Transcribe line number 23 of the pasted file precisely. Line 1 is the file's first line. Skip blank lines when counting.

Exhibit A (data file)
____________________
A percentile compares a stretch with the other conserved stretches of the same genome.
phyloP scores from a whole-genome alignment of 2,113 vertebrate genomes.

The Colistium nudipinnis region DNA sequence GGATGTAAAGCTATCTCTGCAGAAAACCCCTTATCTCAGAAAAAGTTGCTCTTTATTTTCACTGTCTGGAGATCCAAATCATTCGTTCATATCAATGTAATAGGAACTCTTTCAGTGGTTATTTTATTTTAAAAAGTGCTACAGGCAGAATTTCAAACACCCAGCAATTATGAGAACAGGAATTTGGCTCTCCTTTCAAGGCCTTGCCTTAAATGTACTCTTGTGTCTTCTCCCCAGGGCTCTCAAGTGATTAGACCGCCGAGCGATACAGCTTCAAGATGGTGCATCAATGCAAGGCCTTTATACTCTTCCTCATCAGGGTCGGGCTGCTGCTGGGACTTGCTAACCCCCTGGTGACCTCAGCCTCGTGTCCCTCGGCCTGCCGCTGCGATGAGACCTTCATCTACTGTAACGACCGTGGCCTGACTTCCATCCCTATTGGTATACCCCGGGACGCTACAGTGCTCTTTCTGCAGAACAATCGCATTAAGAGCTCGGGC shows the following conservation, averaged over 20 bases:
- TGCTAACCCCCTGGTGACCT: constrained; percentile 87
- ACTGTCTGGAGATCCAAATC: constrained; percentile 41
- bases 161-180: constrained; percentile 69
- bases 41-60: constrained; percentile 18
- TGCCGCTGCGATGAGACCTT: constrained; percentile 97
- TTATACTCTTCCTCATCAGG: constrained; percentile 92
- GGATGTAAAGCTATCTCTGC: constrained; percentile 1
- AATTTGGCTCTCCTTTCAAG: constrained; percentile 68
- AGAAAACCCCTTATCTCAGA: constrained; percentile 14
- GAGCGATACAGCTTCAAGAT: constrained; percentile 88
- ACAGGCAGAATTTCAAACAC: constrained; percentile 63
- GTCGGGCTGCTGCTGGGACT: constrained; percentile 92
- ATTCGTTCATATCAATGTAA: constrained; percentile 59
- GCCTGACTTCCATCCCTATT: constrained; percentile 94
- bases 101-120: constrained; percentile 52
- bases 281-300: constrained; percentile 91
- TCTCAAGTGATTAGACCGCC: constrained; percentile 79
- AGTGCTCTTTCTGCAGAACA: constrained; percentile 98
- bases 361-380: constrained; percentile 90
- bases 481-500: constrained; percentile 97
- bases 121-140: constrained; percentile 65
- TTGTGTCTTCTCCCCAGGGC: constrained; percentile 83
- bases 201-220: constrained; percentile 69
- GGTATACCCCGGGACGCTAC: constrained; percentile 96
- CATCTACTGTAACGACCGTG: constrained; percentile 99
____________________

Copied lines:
- bases 481-500: constrained; percentile 97